Parents will have a new place to take their kids to cool off in the summer, thanks to a joint effort between Lowell Charter Township and the City of Lowell and with a little help from Impact Church. A splash pad is expected to be added to the North Riverfront Park sometime this year.
“We hope to build it this summer,” says Lowell Charter Township Supervisor Jerry Hale.
It’s anticipated that the project will cost more than $400,000, but no taxpayer dollars are earmarked for its construction. The township has secured a $150,000 Recreation Passport Grant from the Michigan Department of Natural Resources, and a generous private donor has agreed to match that amount. Hale hopes a grant from the Lowell Area Community Fund will help cover the remaining cost.
A splash pad has long been a priority for City of Lowell Mayor Mike DeVore. While many in the community would love to see a pool built, the cost for that amenity would be in the millions.
“I don’t see that as realistic for a city our size to fund, maintain and insure,” DeVore says. “But a splash pad would be a great draw for people to our community.”
However, DeVore’s efforts were hampered by a lack of suitable sites within the city limits. “Underground power lines, lack of parking (and) a few other things seemed to come up at every spot,” he notes.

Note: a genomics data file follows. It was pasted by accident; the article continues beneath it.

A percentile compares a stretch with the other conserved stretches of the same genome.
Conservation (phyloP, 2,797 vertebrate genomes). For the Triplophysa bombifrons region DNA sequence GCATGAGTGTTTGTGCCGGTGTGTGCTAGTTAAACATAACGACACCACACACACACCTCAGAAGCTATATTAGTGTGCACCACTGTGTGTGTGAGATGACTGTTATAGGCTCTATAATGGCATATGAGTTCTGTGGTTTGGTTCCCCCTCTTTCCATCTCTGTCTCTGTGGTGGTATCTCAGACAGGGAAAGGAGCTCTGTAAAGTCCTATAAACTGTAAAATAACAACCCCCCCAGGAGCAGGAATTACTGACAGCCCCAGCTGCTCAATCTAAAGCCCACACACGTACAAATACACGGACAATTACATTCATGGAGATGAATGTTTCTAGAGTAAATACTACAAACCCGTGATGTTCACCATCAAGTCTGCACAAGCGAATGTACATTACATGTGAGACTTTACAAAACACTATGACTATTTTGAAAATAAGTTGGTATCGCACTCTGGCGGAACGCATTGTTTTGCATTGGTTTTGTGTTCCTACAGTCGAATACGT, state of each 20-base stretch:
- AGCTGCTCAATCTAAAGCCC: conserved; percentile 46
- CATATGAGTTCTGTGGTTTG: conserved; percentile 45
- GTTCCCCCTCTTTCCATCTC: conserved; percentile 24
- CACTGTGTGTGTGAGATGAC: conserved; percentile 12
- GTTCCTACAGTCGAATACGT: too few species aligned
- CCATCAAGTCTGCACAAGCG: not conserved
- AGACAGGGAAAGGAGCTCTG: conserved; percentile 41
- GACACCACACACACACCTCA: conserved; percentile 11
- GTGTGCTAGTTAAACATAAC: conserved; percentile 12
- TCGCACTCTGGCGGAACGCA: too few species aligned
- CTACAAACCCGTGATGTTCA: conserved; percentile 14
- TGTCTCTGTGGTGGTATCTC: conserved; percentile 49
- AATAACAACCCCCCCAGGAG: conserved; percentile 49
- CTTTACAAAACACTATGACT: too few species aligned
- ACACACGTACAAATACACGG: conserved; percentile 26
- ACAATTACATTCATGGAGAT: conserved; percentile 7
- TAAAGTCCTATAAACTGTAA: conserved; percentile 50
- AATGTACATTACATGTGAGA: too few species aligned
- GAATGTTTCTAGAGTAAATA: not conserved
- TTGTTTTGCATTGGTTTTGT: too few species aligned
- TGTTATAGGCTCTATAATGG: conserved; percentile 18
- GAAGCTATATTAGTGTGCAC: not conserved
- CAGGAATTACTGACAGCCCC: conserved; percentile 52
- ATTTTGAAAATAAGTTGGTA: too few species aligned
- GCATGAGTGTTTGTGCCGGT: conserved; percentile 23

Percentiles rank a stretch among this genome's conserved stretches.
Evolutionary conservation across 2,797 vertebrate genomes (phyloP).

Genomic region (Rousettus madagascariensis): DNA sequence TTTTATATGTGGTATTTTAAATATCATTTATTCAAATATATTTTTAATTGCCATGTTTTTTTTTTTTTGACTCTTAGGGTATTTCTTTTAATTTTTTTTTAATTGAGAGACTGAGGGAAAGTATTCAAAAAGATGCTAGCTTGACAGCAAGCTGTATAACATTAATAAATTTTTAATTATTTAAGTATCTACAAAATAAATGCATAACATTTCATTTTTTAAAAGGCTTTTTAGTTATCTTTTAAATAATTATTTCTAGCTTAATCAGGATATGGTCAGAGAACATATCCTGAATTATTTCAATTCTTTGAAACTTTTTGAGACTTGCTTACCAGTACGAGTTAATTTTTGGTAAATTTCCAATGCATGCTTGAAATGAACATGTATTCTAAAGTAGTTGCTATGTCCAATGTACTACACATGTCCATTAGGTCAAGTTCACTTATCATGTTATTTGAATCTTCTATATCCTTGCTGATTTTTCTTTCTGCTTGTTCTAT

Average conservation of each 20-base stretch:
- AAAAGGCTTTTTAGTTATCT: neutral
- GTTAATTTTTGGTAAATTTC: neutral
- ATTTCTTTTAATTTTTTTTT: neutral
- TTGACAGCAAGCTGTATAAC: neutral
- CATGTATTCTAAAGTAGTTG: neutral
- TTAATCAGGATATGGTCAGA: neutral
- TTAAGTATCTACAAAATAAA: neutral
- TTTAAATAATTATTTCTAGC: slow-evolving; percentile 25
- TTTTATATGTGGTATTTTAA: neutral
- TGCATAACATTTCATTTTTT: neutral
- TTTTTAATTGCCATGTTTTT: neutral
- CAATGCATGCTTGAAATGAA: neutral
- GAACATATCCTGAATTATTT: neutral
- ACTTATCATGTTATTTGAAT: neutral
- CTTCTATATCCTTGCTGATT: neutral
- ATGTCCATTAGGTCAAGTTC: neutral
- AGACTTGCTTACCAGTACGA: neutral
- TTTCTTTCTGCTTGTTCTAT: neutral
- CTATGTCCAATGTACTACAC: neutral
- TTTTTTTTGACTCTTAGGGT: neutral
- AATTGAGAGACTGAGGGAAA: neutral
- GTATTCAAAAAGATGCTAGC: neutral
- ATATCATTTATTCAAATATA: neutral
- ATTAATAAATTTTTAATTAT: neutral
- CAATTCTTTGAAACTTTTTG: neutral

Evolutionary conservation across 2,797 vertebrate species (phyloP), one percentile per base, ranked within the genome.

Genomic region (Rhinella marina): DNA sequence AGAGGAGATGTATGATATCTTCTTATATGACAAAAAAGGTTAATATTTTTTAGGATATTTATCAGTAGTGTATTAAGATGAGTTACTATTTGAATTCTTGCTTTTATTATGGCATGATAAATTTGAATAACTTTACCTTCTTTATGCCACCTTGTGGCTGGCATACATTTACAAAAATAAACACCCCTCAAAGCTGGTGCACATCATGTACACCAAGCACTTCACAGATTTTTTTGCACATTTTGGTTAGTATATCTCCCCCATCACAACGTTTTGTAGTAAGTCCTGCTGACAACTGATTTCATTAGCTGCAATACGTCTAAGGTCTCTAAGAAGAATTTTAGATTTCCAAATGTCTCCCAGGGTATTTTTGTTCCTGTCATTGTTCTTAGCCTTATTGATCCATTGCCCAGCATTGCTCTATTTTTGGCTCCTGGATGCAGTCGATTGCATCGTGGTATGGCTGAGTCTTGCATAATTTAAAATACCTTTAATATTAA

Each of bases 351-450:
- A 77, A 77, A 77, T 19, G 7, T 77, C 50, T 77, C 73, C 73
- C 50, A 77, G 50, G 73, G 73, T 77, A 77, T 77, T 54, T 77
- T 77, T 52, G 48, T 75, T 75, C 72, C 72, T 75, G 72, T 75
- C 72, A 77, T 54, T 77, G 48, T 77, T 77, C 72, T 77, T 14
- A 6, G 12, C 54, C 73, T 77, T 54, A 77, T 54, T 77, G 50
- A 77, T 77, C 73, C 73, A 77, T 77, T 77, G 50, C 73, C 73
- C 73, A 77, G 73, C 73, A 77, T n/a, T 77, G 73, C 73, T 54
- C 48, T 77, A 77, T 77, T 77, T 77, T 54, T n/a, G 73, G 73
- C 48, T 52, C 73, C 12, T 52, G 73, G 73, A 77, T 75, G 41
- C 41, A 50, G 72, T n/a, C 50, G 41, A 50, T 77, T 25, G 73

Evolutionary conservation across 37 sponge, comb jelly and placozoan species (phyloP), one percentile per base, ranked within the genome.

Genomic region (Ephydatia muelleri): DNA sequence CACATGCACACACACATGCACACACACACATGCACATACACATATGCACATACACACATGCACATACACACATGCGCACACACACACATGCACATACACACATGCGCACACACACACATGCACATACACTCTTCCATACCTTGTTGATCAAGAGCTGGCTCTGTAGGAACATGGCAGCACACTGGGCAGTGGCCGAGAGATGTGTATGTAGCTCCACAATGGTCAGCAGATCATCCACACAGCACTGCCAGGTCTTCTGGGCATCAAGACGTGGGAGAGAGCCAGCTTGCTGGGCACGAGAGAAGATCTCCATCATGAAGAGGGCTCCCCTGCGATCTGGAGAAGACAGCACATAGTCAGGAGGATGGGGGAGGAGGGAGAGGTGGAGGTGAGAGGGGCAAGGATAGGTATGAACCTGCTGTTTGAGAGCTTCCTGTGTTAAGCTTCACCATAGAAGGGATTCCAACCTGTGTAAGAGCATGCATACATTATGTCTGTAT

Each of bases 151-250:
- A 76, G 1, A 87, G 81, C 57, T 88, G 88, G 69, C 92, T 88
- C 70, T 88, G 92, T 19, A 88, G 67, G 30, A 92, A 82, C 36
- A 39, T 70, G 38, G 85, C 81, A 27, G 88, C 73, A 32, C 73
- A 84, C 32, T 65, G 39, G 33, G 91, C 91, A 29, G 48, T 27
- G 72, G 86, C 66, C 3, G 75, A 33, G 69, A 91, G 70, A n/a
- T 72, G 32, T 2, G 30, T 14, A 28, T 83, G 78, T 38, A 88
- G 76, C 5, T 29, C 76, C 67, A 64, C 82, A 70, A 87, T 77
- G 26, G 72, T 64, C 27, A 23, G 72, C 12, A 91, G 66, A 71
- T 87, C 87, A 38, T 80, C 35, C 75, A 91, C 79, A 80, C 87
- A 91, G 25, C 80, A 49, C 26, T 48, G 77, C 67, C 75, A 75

Then, DeVore and Hale discussed the possibility of working together to develop a splash pad that would be maintained jointly by both municipalities.
“I called him and said, I don’t want to steal your thunder, but what about putting it in our new park,” Hale recalls.
The new park he was talking about is the North Grand River Riverfront Park which is located off Bowes Road and behind Walgreens. With pickleball courts, an ice cream stand and a bridge that spans the Grand River, the park has become a popular spot in town.
However, creating a splash pad at the North Riverfront Park wasn’t without its own problems. Most notably, there wasn’t any obvious flat spot to place it. That problem was remedied by a conversation with Ryan Kresge, executive pastor at Impact Church. The church generously agreed to deed over a portion of their property that adjoins the park so that the splash pad could be built there.
Some details still need to be worked out – such as an agreement between the city and township to share the cost of maintenance, not to mention the actual design of the splash pad itself.
“While still in the planning and design stages, this splash pad will be an awesome addition to our area,” DeVore states.
Hale agrees, saying the township is looking at designs in other communities to find the best configuration. While he isn’t sure what it will look like right now, he knows this much at least: “We’re going to have a nice one.”